The government has ensured that the legislative wing remains unaware about how UIDAI selected the "managed service provider" for the Central Identity Data Repository of Aadhaar numbers. For this a budget of Rs 1900 crores was allocated in the Union Budget 2010-11 by the finance minister. It is admitted that the "CIDR will be handed over to the managed service provider on a long-term contract basis". The UIDA was given Rs 3,000 crore for fiscal 2011-12. Its details are missing from the public domain. The shifting national identities of MSP and their relationship with external and internal intelligence agencies merit a parliamentary probe.
The explosive and revealing report of parliamentary standing committee on finance specifically raises questions about the legality of the collection of biometrics while creating a citizen / resident database. The report reads (in the section on 'Observations/ Recommendations): 'The collection of biometric information and its linkage with personal information without amendment to the Citizenship Act 1955 as well as the Citizenship (Registration of Citizens and Issue of National Identity Cards) Rules 2003, appears to be beyond the scope of subordinate legislation, which needs to be examined in detail by Parliament.' This reveals that the allocation in the Union Budget was illegitimate and beyond its legislative mandate.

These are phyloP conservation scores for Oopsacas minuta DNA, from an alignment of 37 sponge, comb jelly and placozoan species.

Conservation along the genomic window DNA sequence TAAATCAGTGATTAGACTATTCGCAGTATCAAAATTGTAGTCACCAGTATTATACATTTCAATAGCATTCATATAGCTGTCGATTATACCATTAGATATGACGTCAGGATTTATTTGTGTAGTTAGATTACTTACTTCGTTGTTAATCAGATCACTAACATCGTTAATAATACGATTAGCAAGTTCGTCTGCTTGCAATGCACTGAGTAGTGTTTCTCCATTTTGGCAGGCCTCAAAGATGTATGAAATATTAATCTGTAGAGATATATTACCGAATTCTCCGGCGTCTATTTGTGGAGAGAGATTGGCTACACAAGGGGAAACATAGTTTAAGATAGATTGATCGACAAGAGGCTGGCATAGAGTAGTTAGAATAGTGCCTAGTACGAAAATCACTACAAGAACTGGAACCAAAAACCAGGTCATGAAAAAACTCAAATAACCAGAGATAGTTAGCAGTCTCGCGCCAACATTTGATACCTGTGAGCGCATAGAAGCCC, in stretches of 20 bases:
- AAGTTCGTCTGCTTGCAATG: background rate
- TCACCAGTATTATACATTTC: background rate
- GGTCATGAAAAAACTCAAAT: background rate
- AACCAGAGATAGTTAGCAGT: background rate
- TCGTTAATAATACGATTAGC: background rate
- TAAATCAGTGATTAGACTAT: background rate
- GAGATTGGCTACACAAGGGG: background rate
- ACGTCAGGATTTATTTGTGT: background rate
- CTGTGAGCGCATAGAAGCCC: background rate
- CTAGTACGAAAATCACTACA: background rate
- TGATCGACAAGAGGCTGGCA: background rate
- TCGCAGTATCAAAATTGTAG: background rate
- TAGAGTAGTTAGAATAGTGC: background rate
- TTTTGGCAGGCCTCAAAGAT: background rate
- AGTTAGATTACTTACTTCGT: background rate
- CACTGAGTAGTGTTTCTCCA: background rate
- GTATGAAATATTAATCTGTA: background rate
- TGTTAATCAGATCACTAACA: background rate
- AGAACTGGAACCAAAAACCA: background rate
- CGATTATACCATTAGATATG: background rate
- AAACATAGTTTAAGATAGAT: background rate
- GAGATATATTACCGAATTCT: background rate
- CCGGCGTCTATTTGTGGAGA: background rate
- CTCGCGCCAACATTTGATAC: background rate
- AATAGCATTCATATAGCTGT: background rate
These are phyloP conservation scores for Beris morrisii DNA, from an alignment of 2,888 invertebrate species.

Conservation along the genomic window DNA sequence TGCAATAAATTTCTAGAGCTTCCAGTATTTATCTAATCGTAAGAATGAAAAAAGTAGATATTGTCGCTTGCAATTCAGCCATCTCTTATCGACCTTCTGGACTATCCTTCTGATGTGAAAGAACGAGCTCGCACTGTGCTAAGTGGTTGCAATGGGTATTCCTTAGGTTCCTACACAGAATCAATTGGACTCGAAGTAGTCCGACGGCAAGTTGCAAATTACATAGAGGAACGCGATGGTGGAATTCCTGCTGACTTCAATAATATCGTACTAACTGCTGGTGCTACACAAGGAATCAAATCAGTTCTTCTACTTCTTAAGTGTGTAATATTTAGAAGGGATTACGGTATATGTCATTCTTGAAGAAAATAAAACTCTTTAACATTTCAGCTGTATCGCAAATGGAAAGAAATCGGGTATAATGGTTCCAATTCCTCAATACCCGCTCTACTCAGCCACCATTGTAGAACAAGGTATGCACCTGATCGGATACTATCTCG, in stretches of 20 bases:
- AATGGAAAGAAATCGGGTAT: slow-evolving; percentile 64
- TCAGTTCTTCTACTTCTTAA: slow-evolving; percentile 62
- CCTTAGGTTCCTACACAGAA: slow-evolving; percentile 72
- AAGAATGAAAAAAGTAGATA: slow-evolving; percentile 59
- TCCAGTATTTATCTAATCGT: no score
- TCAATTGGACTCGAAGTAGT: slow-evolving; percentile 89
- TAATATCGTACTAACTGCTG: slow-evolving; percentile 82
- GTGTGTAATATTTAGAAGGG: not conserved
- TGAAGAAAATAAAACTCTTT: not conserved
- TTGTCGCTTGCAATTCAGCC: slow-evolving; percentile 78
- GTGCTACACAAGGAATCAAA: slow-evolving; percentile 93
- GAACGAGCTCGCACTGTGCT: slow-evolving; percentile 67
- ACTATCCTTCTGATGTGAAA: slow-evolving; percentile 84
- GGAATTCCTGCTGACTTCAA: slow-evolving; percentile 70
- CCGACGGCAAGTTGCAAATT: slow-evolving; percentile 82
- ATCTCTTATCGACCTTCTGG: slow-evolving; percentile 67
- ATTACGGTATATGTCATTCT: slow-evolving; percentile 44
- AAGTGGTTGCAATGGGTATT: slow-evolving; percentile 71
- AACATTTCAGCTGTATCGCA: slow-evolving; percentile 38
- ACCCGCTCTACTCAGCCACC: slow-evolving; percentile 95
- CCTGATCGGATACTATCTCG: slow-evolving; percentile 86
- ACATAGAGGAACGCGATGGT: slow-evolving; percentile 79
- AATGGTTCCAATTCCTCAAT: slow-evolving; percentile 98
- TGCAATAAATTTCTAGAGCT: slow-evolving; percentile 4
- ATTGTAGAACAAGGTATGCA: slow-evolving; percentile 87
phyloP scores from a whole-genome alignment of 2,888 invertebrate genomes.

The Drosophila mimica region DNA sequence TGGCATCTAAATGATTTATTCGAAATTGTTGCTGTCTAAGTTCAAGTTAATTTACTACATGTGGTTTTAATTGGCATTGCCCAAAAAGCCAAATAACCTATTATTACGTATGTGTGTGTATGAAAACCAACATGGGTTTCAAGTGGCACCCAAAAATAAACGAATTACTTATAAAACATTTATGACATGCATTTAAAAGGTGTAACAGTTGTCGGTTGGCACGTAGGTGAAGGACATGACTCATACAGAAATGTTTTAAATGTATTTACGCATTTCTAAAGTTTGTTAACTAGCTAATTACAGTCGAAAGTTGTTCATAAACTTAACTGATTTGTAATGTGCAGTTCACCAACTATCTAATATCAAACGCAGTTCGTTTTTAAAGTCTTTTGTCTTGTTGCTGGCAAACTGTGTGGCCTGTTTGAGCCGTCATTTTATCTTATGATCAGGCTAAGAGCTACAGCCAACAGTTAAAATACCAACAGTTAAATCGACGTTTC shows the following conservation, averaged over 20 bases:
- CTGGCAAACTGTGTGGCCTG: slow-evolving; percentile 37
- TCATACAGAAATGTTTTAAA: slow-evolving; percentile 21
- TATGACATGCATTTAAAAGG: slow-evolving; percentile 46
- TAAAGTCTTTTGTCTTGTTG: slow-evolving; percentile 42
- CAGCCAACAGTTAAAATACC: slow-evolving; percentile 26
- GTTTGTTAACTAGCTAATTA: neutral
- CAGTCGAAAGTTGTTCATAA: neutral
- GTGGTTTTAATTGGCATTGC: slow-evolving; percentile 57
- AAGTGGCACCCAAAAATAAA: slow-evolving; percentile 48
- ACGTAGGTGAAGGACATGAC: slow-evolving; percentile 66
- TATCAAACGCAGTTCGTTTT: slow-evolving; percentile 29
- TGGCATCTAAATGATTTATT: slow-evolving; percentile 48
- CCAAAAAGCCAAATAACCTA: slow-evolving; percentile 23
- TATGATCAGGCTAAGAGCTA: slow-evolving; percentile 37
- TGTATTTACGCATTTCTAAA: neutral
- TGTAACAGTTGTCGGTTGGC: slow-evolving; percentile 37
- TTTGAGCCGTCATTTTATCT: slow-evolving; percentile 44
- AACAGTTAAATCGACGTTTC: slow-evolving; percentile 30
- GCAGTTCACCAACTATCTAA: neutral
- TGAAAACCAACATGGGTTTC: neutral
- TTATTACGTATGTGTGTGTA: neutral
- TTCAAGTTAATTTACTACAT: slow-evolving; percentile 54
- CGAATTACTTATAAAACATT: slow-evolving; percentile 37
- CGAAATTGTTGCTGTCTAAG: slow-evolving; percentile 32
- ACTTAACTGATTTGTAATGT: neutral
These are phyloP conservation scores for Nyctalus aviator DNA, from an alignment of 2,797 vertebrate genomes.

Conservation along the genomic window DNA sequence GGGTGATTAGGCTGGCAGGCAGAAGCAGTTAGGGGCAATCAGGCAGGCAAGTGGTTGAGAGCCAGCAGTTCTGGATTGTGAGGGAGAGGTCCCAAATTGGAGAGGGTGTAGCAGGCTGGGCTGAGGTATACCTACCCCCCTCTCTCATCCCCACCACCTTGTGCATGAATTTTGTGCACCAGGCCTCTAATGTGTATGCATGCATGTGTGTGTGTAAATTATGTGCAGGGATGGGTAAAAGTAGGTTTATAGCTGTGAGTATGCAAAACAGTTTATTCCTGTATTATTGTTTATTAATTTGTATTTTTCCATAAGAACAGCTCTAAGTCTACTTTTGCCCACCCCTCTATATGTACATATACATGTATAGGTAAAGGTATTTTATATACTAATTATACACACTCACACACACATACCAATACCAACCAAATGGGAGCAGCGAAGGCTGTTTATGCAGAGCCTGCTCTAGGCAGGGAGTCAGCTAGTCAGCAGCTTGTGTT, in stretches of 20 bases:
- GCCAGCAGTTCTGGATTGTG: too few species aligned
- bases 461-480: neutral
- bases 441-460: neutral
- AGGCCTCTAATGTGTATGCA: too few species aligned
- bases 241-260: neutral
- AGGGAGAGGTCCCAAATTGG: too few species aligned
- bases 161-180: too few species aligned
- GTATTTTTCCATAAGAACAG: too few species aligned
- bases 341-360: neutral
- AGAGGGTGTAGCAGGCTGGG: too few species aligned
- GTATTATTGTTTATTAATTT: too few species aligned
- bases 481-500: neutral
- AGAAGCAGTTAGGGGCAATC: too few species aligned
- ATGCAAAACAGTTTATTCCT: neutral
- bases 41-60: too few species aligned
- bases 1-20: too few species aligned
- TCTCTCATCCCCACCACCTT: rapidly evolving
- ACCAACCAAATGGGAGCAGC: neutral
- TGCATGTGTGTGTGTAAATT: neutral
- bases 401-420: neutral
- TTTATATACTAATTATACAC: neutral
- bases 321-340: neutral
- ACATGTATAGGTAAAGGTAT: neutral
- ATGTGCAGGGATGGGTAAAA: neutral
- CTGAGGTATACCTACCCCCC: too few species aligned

Unmindful of such a categorical observation of the PSC on finance, the National Population Register project -- a comprehensive identity database to be maintained by the Registrar General and Census Commissioner of India, Union ministry of home affairs -- is being continued. It is claimed that the objective of creating this identity database is to help in better utilisation and implementation of the benefits and services under government schemes, improve planning and improve security.